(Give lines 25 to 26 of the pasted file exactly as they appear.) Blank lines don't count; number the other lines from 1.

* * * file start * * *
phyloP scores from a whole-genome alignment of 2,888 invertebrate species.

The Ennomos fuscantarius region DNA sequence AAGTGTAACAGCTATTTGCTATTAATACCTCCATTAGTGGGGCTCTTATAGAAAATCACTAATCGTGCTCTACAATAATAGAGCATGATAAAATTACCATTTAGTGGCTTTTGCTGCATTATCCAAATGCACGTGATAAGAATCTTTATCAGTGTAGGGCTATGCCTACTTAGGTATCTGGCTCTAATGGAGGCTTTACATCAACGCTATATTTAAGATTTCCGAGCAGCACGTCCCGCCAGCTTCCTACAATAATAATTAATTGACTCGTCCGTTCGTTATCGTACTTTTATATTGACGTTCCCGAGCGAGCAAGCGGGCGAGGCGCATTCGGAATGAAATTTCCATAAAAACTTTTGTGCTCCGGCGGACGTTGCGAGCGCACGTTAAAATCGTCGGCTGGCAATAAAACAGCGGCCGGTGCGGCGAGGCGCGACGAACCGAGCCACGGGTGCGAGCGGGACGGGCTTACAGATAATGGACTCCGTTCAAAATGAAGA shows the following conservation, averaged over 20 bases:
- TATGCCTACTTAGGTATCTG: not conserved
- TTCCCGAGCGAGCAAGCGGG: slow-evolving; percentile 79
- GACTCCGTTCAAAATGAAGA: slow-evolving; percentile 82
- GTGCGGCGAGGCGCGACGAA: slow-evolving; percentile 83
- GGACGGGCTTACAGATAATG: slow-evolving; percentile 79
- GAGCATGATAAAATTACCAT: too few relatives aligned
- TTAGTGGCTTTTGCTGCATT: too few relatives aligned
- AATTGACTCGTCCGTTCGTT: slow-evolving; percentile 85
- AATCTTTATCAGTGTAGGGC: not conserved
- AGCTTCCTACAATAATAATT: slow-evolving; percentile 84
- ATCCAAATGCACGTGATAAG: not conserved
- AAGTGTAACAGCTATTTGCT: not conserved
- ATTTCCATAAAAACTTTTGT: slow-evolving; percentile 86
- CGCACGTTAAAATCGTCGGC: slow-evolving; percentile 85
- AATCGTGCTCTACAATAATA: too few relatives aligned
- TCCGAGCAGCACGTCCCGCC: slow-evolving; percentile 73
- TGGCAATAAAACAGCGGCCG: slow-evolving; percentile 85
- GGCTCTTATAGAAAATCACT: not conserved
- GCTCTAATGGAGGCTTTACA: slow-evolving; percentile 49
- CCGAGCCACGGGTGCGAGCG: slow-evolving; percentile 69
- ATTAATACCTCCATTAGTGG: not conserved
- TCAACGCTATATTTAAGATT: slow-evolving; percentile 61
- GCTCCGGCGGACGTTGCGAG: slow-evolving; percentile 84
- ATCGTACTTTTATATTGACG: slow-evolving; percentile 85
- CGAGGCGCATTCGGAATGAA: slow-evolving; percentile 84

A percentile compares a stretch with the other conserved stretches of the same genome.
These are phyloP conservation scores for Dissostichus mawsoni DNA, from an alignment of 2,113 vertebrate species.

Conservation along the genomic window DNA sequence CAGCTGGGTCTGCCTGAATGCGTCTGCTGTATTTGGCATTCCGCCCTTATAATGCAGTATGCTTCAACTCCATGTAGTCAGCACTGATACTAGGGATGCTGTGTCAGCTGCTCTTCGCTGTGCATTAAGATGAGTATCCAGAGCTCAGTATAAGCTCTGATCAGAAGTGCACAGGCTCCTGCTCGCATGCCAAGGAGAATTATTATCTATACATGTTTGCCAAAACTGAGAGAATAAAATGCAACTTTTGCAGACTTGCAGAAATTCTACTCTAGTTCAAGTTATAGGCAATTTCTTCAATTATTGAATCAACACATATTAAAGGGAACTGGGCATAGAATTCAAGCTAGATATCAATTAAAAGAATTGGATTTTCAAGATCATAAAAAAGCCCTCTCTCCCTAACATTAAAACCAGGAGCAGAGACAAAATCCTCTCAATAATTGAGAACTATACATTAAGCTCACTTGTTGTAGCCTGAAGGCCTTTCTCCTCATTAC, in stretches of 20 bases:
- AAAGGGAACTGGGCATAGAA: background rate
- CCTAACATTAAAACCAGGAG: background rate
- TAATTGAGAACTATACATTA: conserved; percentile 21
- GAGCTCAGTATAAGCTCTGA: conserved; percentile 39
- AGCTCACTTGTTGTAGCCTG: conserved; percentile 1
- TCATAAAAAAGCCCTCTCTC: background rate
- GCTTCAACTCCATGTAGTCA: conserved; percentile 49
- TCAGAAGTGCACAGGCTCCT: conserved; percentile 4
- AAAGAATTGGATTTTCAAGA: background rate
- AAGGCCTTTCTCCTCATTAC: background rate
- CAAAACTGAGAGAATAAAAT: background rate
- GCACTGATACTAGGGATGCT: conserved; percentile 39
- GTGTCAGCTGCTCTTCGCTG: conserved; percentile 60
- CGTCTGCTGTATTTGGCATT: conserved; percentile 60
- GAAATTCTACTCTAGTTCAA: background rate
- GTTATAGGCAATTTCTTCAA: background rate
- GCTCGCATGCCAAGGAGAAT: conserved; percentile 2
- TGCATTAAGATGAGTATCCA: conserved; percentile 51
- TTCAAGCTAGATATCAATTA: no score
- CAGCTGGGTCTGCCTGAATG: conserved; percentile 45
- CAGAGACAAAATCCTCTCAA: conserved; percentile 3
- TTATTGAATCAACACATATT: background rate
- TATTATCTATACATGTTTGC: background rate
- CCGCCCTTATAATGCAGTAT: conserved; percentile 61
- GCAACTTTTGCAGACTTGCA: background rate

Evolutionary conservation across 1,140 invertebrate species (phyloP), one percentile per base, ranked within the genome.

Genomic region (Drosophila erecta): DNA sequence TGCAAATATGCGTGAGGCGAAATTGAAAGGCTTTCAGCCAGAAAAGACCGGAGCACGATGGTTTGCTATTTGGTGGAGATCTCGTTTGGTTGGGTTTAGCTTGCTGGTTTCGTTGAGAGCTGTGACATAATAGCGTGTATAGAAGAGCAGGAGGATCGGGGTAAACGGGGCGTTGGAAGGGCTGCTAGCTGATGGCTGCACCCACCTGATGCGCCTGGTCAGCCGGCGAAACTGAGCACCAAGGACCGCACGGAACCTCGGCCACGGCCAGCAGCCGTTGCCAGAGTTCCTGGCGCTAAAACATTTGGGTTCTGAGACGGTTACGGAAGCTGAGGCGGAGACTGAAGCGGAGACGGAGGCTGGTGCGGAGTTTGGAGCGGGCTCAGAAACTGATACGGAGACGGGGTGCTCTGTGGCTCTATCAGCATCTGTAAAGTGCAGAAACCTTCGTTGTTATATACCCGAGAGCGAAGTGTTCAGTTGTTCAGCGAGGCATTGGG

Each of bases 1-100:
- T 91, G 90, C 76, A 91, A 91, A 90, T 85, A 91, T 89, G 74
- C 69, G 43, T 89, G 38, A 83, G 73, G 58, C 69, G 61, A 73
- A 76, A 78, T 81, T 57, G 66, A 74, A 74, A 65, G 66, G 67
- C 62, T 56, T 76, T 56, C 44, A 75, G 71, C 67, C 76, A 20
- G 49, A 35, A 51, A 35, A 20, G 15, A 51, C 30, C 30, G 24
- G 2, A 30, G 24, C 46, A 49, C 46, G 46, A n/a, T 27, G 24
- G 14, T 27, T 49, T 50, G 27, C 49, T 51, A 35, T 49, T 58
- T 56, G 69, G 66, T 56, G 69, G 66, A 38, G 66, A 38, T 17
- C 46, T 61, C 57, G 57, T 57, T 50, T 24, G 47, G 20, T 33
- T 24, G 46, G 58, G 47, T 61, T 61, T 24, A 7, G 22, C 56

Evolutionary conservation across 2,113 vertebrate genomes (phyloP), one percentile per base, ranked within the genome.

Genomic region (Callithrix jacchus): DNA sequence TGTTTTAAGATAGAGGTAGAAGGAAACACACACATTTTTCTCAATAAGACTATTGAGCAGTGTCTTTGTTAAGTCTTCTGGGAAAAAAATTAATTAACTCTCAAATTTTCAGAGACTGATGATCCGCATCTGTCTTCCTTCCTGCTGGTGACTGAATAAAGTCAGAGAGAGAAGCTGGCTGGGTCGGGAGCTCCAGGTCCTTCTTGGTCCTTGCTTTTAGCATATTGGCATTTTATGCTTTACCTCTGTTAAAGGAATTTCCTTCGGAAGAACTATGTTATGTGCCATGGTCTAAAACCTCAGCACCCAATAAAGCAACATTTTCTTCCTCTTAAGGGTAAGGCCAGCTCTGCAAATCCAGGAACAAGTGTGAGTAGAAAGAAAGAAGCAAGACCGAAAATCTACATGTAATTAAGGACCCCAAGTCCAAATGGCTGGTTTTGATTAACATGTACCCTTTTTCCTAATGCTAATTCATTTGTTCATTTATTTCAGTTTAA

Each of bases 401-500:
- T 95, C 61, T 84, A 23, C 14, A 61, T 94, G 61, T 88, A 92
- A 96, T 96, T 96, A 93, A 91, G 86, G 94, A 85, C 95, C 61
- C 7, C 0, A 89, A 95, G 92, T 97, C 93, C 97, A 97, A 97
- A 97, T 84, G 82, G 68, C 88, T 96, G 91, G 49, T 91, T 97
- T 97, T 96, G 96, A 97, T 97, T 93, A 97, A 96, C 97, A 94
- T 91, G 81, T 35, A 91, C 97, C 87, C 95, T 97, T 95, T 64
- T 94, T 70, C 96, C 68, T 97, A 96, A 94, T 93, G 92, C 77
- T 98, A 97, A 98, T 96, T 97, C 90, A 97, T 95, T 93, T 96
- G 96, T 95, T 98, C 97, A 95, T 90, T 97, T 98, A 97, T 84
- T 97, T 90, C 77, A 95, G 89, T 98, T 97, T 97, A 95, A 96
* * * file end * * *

- GCTCCGGCGGACGTTGCGAG: slow-evolving; percentile 84
- ATCGTACTTTTATATTGACG: slow-evolving; percentile 85